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J Bone Joint Surg Br. 2009 Mar;91(3):379-84. doi: 10.1302/0301-620X.91B3.20970.

Percutaneous vertebroplasty for the treatment of osteoporotic vertebral compression fractures: evaluation after 36 months.

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Department of Orthopaedic Surgery, Leiden University Medical Center, Leiden, The Netherlands.


In a prospective study between August 2002 and August 2005, we studied the quantitative clinical and radiological outcome 36 months after percutaneous vertebroplasty for intractable type-II osteoporotic vertebral compression fractures which had been unresponsive to conservative treatment for at least eight weeks. We also examined the quality of life (QoL). The clinical follow-up involved the use of a pain intensity numerical rating scale (PI-NRS, 0 to 10), the Short-Form 36 (SF-36) QoL questionnaire and an anamnestic questionnaire before and at seven days (PI-NRS only), and one, three, 12 and 36 months post-operatively. A total of 30 consecutive patients received percutaneous vertebroplasty for 62 vertebral compression fractures with a mean time between fracture and treatment of 7.7 months (2.2 to 39). An immediate, significant and lasting reduction in the average and worst back pain was found, represented by a decrease of 3.1 and 2.7 points after seven days and 3.1 and 2.8 points after 36 months, respectively (p < 0.00). Comparison of the pre- and post-vertebroplasty scores on the various SF-36 domains showed an ultimate significant increase in six of eight domains and both summary scores. Asymptomatic leakage of cement was found in 47 of 58 (81%) of treated vertebrae. Two minor complications occurred, an asymptomatic pulmonary cement embolism and a cement spur along the needle track. Percutaneous vertebroplasty in the treatment of chronic vertebral compression fractures results in an immediate, significant and lasting reduction in back pain, and overall improvement in physical and mental health.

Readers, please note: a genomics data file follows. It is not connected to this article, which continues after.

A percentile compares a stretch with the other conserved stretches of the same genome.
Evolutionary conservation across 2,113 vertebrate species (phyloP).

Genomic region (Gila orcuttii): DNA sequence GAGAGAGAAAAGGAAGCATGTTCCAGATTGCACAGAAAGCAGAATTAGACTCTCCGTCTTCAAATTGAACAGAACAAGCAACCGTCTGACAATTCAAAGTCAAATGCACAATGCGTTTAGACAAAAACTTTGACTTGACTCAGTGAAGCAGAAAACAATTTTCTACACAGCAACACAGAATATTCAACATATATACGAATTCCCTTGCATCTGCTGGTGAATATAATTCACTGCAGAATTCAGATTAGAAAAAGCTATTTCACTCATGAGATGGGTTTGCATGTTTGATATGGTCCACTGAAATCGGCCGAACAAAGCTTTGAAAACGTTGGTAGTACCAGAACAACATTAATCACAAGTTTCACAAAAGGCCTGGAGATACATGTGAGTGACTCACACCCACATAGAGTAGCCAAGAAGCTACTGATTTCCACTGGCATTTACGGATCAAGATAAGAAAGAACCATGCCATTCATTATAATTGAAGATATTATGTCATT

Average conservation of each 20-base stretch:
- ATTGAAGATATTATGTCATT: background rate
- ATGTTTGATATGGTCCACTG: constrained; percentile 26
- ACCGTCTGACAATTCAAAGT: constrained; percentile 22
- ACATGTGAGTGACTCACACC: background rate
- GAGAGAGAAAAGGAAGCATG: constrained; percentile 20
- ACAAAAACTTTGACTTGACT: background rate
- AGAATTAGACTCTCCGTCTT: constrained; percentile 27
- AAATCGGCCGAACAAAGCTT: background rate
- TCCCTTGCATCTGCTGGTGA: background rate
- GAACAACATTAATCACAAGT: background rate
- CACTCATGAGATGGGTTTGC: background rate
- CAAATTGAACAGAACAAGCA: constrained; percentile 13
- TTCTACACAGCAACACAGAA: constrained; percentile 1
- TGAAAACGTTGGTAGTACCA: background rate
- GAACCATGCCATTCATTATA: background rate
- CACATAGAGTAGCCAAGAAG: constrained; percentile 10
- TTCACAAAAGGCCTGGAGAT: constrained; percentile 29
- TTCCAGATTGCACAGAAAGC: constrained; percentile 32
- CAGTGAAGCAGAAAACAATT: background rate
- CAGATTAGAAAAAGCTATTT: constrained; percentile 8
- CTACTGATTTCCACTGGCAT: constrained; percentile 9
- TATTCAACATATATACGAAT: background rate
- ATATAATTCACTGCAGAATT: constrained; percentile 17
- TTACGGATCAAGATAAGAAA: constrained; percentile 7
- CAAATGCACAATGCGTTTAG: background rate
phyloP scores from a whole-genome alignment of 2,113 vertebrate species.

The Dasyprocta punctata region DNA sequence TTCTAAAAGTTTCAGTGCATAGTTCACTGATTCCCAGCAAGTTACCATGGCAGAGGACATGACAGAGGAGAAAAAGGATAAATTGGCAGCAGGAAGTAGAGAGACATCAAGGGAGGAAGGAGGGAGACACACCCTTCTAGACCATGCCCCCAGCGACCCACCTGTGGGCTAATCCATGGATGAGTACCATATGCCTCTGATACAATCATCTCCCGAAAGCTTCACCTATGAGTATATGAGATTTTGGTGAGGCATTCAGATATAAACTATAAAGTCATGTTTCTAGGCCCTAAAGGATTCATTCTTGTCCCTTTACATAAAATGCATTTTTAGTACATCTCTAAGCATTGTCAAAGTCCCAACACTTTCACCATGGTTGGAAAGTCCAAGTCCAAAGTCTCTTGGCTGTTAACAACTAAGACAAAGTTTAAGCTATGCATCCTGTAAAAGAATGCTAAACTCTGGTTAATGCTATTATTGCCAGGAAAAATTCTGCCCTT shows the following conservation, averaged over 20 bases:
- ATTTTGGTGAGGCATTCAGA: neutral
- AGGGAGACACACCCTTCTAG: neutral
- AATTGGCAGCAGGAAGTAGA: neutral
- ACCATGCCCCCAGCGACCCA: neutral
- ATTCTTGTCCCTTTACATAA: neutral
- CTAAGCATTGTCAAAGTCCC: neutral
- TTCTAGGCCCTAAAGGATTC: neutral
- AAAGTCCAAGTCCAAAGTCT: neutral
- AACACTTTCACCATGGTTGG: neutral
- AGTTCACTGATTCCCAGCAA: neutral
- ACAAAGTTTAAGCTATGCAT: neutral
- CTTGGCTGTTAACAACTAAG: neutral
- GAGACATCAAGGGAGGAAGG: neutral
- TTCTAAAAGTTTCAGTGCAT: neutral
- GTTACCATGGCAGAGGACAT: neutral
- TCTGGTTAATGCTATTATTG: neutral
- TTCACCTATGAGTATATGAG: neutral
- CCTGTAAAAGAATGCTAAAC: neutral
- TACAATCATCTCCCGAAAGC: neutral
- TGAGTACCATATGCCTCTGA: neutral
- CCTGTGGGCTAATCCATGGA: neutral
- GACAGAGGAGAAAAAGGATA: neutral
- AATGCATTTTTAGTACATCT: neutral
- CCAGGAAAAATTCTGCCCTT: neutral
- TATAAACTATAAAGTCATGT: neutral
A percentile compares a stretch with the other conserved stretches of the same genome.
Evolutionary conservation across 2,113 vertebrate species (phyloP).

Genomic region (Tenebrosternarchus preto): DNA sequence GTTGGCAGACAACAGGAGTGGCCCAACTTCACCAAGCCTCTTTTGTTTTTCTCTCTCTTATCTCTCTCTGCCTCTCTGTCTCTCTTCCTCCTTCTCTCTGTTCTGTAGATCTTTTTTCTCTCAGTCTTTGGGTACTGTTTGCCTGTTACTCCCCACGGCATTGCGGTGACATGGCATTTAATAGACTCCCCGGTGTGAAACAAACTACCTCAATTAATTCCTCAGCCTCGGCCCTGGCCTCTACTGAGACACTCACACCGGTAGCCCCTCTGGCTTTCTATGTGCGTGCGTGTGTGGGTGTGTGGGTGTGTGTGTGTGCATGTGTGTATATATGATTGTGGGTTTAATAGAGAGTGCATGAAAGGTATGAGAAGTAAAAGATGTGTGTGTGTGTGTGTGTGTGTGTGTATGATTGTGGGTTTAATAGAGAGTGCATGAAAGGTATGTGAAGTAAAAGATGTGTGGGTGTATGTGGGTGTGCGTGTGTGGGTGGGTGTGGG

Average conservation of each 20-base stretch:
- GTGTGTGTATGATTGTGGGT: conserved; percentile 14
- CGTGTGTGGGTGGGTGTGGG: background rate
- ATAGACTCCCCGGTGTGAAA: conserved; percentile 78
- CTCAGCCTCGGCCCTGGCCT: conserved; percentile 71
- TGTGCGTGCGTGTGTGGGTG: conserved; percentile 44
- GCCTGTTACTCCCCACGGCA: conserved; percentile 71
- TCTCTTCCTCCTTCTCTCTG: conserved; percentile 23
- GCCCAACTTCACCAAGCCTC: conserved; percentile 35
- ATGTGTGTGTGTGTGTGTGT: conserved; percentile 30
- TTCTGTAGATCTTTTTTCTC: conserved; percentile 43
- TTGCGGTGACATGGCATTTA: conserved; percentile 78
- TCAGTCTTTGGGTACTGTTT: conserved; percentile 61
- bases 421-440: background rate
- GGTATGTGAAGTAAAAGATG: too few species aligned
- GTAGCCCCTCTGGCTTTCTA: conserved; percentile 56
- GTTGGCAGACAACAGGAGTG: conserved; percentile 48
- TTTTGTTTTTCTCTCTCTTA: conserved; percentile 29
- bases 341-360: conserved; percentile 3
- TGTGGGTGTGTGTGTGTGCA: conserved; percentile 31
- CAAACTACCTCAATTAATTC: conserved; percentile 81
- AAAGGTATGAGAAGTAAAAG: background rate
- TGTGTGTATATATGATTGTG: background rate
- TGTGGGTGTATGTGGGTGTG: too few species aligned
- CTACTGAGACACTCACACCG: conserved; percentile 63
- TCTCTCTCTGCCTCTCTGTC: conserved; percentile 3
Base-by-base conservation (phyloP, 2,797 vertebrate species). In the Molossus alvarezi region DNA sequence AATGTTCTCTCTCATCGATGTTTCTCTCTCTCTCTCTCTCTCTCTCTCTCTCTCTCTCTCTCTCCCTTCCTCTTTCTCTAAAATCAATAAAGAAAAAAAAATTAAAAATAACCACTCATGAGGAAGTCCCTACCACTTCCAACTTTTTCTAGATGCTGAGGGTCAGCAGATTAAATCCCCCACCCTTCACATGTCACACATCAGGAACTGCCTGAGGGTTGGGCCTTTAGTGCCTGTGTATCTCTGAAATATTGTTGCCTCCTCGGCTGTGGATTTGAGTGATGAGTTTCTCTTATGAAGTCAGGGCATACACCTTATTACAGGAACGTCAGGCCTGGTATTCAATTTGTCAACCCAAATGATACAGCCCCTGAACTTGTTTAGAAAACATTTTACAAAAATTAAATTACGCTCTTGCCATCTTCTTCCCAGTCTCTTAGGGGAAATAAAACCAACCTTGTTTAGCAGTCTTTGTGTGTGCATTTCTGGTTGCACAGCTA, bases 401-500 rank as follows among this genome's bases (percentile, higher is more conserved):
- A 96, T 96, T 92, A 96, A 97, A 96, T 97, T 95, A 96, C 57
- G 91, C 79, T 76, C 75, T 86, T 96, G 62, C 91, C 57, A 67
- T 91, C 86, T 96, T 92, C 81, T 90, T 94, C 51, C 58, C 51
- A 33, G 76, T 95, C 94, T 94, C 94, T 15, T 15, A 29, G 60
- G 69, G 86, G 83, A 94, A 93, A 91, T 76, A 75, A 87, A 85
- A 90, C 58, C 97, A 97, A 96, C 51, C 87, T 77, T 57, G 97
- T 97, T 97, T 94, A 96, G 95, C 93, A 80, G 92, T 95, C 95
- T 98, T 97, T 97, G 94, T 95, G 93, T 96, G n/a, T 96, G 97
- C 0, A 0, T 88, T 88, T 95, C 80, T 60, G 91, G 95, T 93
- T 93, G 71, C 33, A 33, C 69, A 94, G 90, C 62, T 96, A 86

[Indexed for MEDLINE]

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